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Did you sleep well? A guide to understanding quality of sleep

Do you ever wake up after a night’s sleep and feel you barely slept at all? It’s a frustrating experience, when you’ve given yourself enough time to rest but don’t feel restored, and there may be a simple explanation. Your quality of sleep wasn’t good enough. Poor sleep can leave you feeling lethargic and groggy, but may also have some quite serious long term health consequences. Learning to identify what good sleep is and when you’re getting it, is a good way to eliminate factors that might be causing your quality of sleep to decrease. In this blog I’d like to explore how you know if your sleep quality is good, and if not, how to improve it. 

What is a good night’s sleep?

When it comes to sleep, quality is better than quantity. It is generally agreed that most adults need at least seven hours of sleep a night to feel rested and restored by the morning. However, a long night’s sleep doesn’t necessarily equate to a good night’s sleep. Our time spent sleeping is split up into four stages of sleep the deepest of which we call REM sleep. REM or rapid eye movement refers to the stage of sleep in which our brains become very active which can cause you to experience dreams. REM sleep is the most important stage of your sleep as it’s the stage in which your brain consolidates information and forms memories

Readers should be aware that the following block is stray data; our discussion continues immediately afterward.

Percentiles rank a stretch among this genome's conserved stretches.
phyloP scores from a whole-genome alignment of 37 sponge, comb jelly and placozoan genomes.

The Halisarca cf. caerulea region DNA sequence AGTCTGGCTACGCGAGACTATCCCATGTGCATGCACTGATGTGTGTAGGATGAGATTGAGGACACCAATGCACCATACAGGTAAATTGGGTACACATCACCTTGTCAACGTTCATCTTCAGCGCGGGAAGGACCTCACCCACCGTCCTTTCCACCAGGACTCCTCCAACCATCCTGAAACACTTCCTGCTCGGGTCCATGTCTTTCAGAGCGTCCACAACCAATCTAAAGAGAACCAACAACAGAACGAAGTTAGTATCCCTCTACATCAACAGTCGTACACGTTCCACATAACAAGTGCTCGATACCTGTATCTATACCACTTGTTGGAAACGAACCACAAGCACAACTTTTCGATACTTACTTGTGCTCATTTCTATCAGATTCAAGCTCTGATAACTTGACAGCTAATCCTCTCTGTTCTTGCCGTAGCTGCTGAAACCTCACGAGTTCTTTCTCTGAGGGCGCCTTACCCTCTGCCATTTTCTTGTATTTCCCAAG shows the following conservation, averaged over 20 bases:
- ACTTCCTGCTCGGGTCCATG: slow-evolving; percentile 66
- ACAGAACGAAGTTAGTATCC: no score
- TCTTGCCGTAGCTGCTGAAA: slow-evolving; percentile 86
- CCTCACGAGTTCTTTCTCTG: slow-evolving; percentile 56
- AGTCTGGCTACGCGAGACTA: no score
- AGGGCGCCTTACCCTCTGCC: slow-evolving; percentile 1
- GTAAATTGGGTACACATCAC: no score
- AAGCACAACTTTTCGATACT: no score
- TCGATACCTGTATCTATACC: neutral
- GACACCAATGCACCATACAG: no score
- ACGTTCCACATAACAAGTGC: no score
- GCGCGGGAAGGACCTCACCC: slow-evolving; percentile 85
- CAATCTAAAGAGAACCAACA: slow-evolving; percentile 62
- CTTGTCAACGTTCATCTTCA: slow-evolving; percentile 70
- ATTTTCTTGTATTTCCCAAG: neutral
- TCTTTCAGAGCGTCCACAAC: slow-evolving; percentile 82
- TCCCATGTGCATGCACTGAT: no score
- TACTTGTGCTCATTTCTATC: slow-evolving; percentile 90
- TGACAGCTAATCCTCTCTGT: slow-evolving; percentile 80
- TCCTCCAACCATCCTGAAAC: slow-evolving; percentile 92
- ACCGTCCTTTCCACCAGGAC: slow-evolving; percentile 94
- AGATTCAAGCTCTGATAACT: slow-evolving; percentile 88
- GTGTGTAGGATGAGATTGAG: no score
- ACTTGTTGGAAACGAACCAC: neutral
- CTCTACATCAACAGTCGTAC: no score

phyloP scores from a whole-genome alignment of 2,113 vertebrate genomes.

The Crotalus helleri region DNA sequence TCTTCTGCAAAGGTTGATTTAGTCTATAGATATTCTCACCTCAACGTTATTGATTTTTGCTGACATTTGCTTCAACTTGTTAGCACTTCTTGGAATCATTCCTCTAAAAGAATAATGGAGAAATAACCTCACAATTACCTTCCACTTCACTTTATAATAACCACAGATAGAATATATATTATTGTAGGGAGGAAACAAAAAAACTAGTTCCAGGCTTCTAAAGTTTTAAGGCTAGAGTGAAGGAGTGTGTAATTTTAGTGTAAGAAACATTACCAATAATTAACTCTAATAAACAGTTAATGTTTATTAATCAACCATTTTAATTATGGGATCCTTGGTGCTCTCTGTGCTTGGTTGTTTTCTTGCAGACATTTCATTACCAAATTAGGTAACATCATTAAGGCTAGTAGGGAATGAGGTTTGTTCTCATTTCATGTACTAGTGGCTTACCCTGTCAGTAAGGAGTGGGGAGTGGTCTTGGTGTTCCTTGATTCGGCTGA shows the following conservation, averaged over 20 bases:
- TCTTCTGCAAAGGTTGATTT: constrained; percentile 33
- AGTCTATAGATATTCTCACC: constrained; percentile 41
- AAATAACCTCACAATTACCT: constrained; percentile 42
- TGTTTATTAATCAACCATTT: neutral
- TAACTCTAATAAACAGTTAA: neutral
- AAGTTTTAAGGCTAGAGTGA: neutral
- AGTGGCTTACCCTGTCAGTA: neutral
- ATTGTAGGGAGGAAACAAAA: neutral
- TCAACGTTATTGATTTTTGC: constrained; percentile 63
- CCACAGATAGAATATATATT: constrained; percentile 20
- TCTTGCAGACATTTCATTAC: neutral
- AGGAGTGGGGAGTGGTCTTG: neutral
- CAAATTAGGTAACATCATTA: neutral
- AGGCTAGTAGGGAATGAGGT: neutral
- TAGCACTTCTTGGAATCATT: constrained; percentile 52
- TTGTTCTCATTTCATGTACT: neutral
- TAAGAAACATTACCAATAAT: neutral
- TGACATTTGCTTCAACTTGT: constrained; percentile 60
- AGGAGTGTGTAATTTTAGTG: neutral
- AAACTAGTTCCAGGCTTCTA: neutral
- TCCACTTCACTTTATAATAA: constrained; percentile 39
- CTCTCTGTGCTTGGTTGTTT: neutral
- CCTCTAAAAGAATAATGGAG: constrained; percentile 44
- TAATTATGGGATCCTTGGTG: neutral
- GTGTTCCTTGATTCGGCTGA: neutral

A good night’s sleep rests upon how much time you spend in REM sleep. You could sleep for a long space of time but without this deep stage of your sleep cycle being fulfilled you are likely to still wake up feeling unrested and groggy. It is important to do what we can to maximise our bodies potential to experience REM sleep. 

Getting Into The Rhythm 

Consistency and continuity are key elements when discussing a good night’s sleep. One of the best ways to know if you are getting a good night’s sleep, is if you sleep through the night uninterrupted. It’s quite normal for someone to wake up for a few minutes a night, however if these awakenings become more frequent or the time you remain awake gets longer, it could be symptomatic of a wider problem.